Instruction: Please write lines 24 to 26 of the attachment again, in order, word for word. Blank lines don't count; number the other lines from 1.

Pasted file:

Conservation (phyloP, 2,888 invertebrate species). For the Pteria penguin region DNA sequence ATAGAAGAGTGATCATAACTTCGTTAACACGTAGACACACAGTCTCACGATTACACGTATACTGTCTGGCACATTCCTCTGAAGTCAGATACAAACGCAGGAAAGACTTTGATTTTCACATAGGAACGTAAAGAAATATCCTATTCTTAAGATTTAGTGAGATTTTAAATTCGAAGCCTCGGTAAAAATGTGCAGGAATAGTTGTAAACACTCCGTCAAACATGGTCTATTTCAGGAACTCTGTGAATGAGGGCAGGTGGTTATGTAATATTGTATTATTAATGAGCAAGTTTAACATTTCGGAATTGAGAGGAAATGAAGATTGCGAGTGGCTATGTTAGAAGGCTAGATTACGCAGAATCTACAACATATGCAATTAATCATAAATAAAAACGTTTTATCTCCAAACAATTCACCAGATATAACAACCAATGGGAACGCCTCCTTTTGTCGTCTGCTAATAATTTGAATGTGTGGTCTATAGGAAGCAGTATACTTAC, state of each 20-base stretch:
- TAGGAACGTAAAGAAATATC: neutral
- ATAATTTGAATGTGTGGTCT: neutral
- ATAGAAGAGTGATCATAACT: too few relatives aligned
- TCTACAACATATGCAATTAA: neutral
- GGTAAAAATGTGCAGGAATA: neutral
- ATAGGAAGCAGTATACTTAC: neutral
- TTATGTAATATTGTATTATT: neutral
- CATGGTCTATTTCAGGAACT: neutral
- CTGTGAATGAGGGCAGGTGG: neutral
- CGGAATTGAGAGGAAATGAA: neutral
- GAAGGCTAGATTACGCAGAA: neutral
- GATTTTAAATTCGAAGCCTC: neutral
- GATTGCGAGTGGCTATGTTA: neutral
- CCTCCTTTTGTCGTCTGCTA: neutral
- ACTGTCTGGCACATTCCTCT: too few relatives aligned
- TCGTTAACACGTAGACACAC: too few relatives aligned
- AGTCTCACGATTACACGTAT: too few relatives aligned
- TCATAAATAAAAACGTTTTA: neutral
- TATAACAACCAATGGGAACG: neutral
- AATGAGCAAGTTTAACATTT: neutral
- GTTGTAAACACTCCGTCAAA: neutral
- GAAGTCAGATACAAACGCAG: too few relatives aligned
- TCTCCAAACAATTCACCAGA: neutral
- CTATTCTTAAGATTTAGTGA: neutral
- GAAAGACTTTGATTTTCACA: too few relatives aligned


- TCTCCAAACAATTCACCAGA: neutral
- CTATTCTTAAGATTTAGTGA: neutral
- GAAAGACTTTGATTTTCACA: too few relatives aligned